Stay Safe Online: Don’t cross the line into Cybercrime
07 February 2023
This 20th Safer Internet Day (7 February), new information and guidance for parents and young people has been published by the University’s Institute for Connected Communities based on its European Commission Horizon2020 funded research exploring the human and technical drivers of cybercrime.
New materials include:
- A “Pathways into Cybercrime” checklist resource for parents, caregivers and educators
- “What are Cybercrimes?” information poster for home/schools/colleges
- “Crossing the line into Cybercrime” - a quiz for young people designed to educate and raise awareness regarding risky, harmful and criminal behaviours online
These materials are all available on the official Safer Internet Day website and are being shared with Safer Internet Centres across Europe.
Research co-led by Professor Julia Davidson and Professor Mary Aiken along with Kirsty Phillips and Ruby Farr of the Institute for Connected Communities highlights the risks of harmful and illegal behaviour online. The researchers advise young people to:
- Spend less time online/on digital devices
- Avoid use of certain social media platforms that contain potentially harmful content
- Be careful of using online spaces that are potentially more risky than others (ie dark web forums or certain types of chat rooms)
- Only do things online that you would be OK with offline
- Try to avoid taking risks, acting on impulse, or doing harmful things online
- Think carefully about friendships with those who do things that are harmful or illegal, either online or offline
- Improve your knowledge of online safety and security, and find out what behaviours online might be criminal
The posters, information booklets and resources are available to schools, colleges, parents and young people.
Professor Davidson said, “We have produced the resources so people can be more aware of the risks that may lead young people to engage in harmful and even illegal behaviours online.
“For the young people themselves, many do not know they are engaging in illegal behaviour, so it is important to educate them on what online crimes constitute. It is important to know police can still investigate anonymous online crimes.
“And for parents, often their children are far more technologically advanced, so they need help in recognising the signs.”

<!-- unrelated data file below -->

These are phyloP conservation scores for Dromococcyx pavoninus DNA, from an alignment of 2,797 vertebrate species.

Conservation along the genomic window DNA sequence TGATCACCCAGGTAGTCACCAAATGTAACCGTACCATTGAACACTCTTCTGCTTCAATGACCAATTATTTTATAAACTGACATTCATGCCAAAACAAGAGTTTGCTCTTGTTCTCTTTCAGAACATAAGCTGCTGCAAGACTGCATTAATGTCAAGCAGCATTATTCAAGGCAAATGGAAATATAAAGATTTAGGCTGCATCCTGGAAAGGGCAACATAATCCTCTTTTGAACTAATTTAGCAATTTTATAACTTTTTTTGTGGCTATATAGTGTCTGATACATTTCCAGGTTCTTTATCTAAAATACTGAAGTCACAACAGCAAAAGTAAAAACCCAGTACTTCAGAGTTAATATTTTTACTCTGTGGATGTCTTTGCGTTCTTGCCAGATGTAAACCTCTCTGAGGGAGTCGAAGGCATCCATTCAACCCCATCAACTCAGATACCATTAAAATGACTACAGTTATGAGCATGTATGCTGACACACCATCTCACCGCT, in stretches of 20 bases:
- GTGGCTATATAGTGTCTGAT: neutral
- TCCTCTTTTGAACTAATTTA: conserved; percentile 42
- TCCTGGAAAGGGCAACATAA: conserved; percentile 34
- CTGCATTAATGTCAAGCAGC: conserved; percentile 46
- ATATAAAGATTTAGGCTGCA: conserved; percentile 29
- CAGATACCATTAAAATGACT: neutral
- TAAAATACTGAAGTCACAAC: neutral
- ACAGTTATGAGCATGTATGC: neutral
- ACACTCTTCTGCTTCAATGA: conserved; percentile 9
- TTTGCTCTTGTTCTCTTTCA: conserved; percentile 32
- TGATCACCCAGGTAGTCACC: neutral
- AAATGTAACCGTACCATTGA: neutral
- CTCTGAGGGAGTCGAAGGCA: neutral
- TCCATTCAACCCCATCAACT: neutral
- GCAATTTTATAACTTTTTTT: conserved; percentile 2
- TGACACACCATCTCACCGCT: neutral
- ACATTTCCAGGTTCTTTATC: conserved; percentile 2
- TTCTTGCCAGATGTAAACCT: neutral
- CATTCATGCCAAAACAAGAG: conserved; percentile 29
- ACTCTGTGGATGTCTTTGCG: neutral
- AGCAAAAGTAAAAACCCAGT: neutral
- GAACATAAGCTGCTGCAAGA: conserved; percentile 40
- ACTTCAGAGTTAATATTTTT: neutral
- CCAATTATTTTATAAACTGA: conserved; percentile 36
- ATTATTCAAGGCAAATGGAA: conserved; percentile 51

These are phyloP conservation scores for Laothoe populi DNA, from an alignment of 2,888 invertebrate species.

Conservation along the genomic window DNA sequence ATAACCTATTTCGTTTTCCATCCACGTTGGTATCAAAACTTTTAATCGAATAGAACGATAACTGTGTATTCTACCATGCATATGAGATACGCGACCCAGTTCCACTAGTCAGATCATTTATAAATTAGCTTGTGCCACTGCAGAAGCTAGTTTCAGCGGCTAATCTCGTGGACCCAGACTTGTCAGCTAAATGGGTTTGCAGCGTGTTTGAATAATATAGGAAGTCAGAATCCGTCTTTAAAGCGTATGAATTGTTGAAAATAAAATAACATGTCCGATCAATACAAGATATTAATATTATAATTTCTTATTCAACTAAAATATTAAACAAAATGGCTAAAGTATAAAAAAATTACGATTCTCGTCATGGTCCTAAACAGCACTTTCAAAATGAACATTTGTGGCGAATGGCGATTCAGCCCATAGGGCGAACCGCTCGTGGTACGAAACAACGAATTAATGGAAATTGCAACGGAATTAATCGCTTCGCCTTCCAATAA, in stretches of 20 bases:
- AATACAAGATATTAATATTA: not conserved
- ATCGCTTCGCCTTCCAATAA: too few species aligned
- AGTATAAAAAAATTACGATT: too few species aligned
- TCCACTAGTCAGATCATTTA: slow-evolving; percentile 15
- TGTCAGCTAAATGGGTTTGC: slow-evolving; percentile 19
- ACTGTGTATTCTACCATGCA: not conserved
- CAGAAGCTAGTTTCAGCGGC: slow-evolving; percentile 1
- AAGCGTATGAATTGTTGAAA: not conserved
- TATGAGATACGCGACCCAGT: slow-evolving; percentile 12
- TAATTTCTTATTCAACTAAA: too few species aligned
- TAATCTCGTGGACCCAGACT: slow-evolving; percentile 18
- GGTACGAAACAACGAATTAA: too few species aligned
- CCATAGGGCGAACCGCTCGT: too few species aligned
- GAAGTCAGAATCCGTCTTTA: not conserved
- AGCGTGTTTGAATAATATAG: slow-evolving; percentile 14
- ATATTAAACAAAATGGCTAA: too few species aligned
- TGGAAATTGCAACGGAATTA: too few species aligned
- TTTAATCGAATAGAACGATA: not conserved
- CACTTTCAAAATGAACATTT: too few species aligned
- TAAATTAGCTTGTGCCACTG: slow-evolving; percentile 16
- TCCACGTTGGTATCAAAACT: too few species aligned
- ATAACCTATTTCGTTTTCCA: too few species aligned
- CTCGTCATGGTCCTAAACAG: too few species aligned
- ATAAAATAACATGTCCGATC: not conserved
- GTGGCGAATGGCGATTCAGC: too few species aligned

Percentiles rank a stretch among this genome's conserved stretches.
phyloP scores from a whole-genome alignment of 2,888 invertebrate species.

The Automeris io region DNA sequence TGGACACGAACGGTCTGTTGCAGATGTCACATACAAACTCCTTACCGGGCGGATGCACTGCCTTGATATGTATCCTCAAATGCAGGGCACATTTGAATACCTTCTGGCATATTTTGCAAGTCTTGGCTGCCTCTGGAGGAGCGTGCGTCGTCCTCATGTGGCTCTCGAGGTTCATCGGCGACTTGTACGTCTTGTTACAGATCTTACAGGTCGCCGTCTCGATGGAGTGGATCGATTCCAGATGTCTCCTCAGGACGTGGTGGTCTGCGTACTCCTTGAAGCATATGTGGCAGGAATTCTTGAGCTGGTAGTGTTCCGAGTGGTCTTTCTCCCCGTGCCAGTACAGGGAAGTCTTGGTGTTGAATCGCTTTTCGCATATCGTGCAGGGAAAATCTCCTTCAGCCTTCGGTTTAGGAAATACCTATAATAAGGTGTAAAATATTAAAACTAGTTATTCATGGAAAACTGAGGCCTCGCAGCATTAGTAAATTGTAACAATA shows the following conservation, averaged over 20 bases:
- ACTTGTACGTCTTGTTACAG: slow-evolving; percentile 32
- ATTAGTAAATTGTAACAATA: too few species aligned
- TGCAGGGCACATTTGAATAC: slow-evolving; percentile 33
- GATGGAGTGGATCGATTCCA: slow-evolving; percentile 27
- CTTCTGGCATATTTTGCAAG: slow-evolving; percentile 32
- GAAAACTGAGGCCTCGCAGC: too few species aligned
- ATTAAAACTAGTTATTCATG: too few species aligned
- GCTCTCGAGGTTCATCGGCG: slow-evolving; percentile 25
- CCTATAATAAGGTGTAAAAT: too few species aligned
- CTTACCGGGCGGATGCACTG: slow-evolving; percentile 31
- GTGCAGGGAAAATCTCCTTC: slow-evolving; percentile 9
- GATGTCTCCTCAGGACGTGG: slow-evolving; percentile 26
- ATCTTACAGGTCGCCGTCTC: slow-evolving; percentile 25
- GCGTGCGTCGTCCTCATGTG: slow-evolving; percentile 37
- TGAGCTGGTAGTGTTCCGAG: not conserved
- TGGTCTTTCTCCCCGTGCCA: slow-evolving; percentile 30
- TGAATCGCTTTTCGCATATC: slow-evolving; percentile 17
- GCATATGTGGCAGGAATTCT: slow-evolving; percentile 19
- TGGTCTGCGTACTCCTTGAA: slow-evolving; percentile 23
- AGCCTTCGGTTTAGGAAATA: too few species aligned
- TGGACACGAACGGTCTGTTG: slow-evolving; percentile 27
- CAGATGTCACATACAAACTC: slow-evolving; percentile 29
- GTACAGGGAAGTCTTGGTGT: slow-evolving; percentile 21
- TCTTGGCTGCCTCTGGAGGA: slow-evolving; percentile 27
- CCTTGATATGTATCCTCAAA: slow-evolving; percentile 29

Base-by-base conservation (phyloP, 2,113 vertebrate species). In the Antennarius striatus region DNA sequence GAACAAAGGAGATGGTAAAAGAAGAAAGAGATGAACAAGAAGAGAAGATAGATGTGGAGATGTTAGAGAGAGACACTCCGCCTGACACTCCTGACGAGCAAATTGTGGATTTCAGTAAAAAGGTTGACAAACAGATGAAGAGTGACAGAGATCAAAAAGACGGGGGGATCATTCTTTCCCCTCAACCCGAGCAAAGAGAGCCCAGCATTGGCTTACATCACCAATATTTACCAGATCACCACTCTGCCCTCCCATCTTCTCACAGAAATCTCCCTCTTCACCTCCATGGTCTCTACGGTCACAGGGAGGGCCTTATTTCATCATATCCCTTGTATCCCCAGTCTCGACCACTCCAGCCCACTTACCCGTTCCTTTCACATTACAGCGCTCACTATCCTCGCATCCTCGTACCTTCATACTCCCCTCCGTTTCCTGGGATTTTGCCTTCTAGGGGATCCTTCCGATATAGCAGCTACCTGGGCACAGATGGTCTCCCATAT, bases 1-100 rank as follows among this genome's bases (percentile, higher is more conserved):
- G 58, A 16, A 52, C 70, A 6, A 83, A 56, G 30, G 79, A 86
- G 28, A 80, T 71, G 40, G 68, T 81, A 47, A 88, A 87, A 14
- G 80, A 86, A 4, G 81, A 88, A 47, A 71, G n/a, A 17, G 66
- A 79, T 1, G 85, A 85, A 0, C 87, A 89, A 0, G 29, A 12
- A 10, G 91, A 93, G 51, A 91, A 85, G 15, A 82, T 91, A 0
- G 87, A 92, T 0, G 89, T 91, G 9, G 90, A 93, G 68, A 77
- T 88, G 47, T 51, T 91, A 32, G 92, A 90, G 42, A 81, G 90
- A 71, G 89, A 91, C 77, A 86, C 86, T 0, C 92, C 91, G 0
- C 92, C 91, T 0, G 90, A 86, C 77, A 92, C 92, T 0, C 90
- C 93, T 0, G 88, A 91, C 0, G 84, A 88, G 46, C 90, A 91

Professor Aiken said that young people should be empowered to increase their tech skills in positive, constructive and legal ways, and if interested, encouraged to work towards building a potential future career in ever evolving tech sectors.
“These new materials will be shared with Safer Internet Centres in the UK and across all of Europe, in the hope that sharing these youth evidence-based interventions may help to reduce online risk-taking, harmful and even criminal behaviours online working towards reducing online crime at national levels,” she said.
"Our Europe-wide research of a large sample of 16 to 19 year olds found that 11.8 per cent reported that they use Dark Web Forums; and, even more concerningly, 10.7 per cent reported use of Darknet Markets - the Dark Web is a known offender convergence setting, arguably a breeding ground for juvenile cyber delinquency and criminality."
Recent research by the Institute revealed more than two thirds of young people in Europe aged 16-19-years-old are engaging in some form of online risk taking, harmful or criminal behaviour.
Cybercriminal and online risk-taking behaviours are closely correlated, with perpetrators often carrying out multiple crimes, the research covering approximately 8,000 youths in nine European countries including the UK showed:
- 1 in 4 have tracked or trolled someone else online
- 1 in 5 have engaged in sexting, used illegal gambling markets, or shared materials which depict violence
- 1 in 7 have sent out spam messages or self-generated sexual images
- 1 in 8 have engaged in money muling
- 1 in 8 have engaged in online harassment
- 1 in 10 have engaged in hate speech, hacking or cyberbullying
- 1 in 11 have engaged in phishing, non-consensual sharing of intimate images, cyberfraud, identify theft or online racist/xenophobic speech
- 1 in 13 have engaged in sextortion online
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